What is an Attending Physician Statement?
B.A. Risk Management
Life Insurance Agent
When you apply for life insurance, the insurance company wants to estimate their level of risk. Underwriting does a lot of number crunching to figure out how long you are likely to live. Part of this process may include getting an attending physician statement. This is a report from a doctor summarizing your medical history.
- An Attending Physician Statement is a report your doctor submits to a life insurance company
- An attending physician statement may be required if you are applying for a large policy or have a chronic medical condition
- If you are denied life insurance, there are alternatives such as Guaranteed-issue life insurance
Not everyone who applies for insurance will have to submit an attending physician statement. Insurance companies only request it if they are concerned about something.
Who needs an attending physician statement?
The attending physician statement, or APS, is requested by the insurance company for a few reasons, such as large insurance policies or if you’re an older applicant. There are certain medical conditions that frequently result in an APS request. They are:
- Abnormal cardiac tests
- High blood pressure
- Rheumatoid arthritis
- Mental illness
Any one of these conditions will cause the life insurance underwriter to rethink your life insurance application. They could decide to raise your premiums or deny the application altogether.
What questions does the APS ask?
It varies from company to company, as each insurance company has their own form. But usually they want the following information:
- Diagnosis: when did the condition in question first develop?
- Prognosis: What is the likely outcome of this condition?
- Treatment: How are you being treated for this condition (medication, surgery, etc)
- Progress: Is this treatment working? And are you following it?
How long will it take the insurance company to come to a decision after requesting an APS?
If your insurance company requires an APS before they consider your application, it can delay the process for several weeks to months. It can take anywhere from three weeks to three months just to get the physician to return the information. Doctors are busy and would rather be treating patients than filling out forms.
Once the doctor returns the APS, an underwriter has to read it. If your medical history is particularly complex, an attending physician statement can be multiple pages long. This is a lot for an underwriter to go through and summarize.
Now that most health information is digitized, the process should be faster. However, some underwriters are leery of electronic health records because they use a lot of diagnostic codes for medical conditions and are hard to interpret correctly. However, they are exploring options to use EMR data in the underwriting process.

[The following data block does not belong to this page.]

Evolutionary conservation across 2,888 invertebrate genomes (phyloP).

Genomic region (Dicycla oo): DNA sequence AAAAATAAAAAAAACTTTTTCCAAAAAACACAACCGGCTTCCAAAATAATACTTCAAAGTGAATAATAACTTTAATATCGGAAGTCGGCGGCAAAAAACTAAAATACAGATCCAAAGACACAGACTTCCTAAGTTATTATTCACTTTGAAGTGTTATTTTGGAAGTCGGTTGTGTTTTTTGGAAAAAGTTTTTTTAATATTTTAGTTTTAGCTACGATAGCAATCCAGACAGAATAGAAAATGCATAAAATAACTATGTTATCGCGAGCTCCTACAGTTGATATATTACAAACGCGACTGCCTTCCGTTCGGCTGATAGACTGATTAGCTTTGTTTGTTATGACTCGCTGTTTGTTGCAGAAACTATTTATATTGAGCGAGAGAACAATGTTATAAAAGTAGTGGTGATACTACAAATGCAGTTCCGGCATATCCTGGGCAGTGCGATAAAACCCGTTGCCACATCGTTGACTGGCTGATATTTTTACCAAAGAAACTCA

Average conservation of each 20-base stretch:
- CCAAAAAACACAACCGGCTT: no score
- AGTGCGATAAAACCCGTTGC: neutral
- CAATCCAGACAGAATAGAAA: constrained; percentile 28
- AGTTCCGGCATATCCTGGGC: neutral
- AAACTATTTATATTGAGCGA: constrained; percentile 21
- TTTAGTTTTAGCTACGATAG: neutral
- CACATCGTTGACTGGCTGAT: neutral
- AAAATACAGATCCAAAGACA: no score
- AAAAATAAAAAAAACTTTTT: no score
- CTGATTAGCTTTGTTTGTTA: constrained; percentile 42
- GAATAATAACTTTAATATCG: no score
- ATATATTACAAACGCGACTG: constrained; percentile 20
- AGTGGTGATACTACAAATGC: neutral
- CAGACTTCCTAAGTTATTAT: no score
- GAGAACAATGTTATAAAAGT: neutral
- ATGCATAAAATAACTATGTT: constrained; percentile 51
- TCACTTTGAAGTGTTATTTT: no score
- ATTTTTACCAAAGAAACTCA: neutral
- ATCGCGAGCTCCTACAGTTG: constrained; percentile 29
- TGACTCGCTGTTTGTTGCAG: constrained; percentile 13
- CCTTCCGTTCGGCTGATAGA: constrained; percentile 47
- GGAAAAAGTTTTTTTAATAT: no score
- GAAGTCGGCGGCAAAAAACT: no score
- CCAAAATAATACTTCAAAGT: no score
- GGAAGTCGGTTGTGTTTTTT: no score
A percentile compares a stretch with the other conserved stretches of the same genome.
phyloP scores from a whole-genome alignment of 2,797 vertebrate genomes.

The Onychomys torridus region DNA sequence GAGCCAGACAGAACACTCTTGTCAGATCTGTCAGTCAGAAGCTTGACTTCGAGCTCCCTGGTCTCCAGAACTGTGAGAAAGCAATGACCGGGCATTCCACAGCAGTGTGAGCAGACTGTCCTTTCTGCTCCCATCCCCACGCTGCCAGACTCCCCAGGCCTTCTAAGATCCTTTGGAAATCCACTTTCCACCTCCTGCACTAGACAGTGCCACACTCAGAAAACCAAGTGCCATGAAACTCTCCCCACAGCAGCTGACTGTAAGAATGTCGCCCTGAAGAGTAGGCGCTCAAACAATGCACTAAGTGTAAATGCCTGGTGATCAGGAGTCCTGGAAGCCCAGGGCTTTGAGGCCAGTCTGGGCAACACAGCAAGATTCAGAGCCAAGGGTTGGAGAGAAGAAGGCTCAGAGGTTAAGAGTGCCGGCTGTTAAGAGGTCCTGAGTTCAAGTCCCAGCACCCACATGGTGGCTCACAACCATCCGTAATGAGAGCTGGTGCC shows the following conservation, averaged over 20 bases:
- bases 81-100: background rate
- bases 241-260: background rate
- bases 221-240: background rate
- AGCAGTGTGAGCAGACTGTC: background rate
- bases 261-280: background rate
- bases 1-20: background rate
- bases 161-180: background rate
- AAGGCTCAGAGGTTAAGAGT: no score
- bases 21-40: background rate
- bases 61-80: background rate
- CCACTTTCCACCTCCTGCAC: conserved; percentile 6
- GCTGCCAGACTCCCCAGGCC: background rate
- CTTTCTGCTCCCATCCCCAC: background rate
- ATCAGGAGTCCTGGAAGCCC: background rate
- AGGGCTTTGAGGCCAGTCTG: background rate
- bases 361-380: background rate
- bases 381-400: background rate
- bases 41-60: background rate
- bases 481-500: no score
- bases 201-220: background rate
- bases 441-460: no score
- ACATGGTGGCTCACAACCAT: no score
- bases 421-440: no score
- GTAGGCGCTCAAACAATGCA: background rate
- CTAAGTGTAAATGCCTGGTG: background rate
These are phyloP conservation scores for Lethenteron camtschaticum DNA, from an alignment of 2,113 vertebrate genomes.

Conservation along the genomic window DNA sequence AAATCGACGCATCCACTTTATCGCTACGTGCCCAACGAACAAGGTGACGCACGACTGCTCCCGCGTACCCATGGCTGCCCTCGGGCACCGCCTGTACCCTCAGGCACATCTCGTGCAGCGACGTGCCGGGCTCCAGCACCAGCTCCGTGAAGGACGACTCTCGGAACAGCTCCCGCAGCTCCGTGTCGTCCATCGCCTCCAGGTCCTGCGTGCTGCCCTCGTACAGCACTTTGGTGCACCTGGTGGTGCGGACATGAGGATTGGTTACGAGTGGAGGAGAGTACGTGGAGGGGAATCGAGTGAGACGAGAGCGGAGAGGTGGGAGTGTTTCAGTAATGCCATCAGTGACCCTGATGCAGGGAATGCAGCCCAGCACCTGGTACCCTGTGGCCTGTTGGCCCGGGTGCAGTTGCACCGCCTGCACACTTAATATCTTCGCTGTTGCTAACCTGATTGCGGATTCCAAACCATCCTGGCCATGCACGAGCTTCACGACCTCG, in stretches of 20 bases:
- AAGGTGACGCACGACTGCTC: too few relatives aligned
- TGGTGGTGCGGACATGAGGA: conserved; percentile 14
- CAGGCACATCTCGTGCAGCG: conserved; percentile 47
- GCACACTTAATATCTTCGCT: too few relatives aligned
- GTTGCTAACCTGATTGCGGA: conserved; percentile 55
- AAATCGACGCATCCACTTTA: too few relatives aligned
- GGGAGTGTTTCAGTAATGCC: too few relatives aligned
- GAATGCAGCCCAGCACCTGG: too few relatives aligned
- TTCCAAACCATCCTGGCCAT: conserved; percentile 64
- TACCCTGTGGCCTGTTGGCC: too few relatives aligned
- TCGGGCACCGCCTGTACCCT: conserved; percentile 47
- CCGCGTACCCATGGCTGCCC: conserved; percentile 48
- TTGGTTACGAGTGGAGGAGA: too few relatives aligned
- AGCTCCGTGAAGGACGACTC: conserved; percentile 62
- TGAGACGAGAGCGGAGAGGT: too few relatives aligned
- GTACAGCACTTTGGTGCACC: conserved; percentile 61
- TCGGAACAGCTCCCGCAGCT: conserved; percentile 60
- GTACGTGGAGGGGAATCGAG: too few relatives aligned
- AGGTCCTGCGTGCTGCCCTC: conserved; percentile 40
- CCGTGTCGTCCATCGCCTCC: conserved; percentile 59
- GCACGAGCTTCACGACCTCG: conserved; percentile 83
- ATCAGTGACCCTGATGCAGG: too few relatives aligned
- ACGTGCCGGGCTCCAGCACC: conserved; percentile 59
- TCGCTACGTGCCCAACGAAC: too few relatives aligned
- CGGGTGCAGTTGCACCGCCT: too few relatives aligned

What do I do if I am denied coverage?
If the life insurance company denies you a policy on the basis of the APS, you have several options.
- Apply with a different company
- Get a simplified-issue life insurance policy
- Get a guaranteed-issue life insurance policy
- Get a group life insurance policy through your employer
Apply with a different company: Some medical issues that result in rejection from one company will be approved at another.
Get a simplified-issue life insurance policy: You won’t need a medical exam for simplified-issue life insurance however, you’ll still have to answer questions about your health. Premiums are higher than traditional life insurance policies.
Get a guaranteed-issue life insurance policy: Guaranteed-issue doesn’t have any medical exam, and everyone is approved. It’s usually available in policies between $10,000 and $50,000. Because everyone is accepted, the premiums tend to be much higher.
Get a group life insurance policy through your employer: Even if you have a chronic medical condition, some employers offer life insurance as part of their benefits packages. The downside here is that if you take another job that doesn’t offer life insurance, you’ll lose coverage.
In most life insurance policies, there is a contestability clause. While it’s tempting to lie about your health to your life insurance company because it might lead to better rates, it’s not a good idea.
The first two years of a life insurance policy are subject to something called the contestability clause. The contestability clause means that the insurance company has a right to investigate any claims if you die within the first two years of the policy. Instead of a death benefit, you’ll be leaving your loved ones with a legal battle.
If you think you can hide your medical issues for just two years, insurance companies can still deny claims if they think you gave them false information. For example, if you tell your insurance company you’re a non-smoker and you actually smoke a pack a day. If someday you die of lung cancer, your life insurance company might not pay the death benefit.
An APS makes it very difficult for an insurance company to deny a claim. They knew of your health issues; it’s all there in the APS.
If you apply for life insurance and the company wants an attending physician statement, don’t panic. It does delay the process, but odds are the company will insure you. It also makes it difficult for the insurance company to deny any future claims.